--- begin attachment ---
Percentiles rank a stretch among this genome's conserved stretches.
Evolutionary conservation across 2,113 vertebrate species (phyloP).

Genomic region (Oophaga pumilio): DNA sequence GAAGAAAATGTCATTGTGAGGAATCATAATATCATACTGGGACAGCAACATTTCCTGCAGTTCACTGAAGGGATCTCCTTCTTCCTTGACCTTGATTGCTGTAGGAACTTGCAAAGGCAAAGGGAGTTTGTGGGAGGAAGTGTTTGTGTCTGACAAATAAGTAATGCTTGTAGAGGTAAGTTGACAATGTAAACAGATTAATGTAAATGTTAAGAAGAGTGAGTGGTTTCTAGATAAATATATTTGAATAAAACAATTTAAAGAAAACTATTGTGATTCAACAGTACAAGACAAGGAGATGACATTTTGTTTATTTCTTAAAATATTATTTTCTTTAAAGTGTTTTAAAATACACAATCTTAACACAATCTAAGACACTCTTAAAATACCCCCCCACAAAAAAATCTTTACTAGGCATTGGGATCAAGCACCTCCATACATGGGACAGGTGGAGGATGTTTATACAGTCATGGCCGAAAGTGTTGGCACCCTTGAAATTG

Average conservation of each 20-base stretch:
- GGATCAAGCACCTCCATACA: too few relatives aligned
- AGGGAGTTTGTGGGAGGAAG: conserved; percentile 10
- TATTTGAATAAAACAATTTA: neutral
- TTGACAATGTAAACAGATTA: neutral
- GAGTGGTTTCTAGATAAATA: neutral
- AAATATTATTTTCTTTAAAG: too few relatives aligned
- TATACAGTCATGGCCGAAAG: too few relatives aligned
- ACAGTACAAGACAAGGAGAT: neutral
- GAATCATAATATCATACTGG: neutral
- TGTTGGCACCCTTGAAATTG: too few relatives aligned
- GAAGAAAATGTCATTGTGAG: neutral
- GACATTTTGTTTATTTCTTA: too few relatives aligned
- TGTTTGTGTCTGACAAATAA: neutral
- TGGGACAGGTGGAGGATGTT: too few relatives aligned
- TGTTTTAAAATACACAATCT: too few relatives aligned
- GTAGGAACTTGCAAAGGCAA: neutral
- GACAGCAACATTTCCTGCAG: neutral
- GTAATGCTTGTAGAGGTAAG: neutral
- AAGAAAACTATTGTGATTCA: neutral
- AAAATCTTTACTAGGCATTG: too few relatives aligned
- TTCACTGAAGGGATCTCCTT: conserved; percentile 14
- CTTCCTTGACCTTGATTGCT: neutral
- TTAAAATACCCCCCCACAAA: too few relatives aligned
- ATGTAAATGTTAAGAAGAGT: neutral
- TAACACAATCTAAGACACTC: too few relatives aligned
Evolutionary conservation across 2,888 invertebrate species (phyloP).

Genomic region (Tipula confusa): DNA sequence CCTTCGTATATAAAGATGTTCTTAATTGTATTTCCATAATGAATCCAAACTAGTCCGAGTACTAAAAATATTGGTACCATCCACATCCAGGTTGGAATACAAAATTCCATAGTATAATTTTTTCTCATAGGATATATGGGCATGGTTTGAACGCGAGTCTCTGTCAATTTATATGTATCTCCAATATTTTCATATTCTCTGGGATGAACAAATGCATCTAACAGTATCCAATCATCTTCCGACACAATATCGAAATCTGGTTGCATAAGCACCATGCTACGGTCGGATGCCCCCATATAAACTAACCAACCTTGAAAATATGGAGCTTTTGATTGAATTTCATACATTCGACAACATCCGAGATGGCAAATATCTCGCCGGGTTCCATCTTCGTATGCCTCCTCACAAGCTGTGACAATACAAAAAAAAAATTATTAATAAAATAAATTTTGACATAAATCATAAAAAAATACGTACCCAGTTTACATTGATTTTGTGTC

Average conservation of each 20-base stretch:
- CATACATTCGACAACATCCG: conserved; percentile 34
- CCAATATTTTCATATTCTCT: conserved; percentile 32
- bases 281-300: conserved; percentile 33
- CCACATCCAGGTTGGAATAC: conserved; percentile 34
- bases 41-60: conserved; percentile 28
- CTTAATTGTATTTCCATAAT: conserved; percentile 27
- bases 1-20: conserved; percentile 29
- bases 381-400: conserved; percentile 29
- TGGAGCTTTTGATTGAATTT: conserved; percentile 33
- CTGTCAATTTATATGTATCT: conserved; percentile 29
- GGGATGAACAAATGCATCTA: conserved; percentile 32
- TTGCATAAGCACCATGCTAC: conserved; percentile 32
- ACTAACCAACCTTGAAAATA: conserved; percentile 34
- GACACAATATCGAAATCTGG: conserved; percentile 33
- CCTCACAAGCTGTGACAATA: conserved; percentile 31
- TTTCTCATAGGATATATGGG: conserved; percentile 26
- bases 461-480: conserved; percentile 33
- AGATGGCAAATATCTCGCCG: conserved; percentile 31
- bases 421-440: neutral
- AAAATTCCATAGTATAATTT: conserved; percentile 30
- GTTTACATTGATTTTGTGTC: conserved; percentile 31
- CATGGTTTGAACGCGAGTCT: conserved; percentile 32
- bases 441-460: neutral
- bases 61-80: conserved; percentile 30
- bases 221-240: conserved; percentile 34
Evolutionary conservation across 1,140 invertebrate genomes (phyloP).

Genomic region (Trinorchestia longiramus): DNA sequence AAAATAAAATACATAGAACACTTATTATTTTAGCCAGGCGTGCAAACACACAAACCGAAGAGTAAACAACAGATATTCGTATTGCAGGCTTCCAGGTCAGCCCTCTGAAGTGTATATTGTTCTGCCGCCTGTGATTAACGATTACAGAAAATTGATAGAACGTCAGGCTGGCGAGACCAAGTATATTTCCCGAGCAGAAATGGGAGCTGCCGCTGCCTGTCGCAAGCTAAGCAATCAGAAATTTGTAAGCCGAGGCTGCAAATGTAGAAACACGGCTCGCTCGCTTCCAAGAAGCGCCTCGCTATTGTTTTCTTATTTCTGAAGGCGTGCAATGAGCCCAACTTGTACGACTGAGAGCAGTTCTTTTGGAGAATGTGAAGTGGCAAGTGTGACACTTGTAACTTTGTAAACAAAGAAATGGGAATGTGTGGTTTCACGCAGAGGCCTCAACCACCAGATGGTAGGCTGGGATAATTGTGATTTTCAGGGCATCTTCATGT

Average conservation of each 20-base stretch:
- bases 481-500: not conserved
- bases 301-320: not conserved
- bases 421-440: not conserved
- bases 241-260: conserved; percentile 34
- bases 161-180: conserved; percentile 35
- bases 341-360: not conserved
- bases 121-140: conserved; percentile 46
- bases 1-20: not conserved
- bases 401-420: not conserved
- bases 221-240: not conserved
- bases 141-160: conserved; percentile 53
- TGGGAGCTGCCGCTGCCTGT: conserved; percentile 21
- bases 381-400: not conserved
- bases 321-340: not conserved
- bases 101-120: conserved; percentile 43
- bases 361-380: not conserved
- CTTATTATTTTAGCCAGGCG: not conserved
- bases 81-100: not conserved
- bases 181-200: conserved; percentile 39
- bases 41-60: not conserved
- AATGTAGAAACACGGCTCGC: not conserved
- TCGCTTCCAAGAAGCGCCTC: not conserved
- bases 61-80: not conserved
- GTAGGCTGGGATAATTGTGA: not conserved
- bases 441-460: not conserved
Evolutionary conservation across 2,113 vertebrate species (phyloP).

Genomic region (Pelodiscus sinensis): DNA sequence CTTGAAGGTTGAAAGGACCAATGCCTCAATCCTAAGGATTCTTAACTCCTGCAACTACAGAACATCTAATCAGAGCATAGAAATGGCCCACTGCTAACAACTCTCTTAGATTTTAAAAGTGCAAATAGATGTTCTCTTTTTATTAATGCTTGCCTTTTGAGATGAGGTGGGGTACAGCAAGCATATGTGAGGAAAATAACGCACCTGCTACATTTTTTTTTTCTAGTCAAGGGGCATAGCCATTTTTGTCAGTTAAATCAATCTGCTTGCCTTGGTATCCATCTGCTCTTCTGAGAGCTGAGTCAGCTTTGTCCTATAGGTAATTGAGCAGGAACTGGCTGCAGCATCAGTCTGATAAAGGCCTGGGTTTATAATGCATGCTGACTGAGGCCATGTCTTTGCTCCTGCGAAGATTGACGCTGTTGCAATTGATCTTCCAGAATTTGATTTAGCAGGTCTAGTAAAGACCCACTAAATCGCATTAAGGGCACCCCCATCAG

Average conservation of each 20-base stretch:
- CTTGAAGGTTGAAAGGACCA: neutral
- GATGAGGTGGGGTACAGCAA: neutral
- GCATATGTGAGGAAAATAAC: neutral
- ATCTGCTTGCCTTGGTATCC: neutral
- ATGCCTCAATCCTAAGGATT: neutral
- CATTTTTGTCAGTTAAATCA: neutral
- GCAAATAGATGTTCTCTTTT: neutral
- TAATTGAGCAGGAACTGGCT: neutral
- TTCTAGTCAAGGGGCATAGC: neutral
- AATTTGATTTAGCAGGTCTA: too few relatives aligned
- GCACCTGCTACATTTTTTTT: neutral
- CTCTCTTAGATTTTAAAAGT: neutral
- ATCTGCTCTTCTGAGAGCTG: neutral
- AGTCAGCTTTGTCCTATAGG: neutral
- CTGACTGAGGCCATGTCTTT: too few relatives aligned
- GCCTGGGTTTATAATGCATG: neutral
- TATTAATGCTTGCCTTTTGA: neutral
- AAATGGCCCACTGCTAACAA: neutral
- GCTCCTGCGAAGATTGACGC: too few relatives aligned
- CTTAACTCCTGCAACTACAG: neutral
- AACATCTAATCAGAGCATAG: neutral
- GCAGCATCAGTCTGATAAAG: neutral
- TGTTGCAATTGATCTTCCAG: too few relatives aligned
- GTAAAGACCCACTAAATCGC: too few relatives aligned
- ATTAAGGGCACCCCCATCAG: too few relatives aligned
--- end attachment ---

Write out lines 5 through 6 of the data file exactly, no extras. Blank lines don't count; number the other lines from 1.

- GGATCAAGCACCTCCATACA: too few relatives aligned
- AGGGAGTTTGTGGGAGGAAG: conserved; percentile 10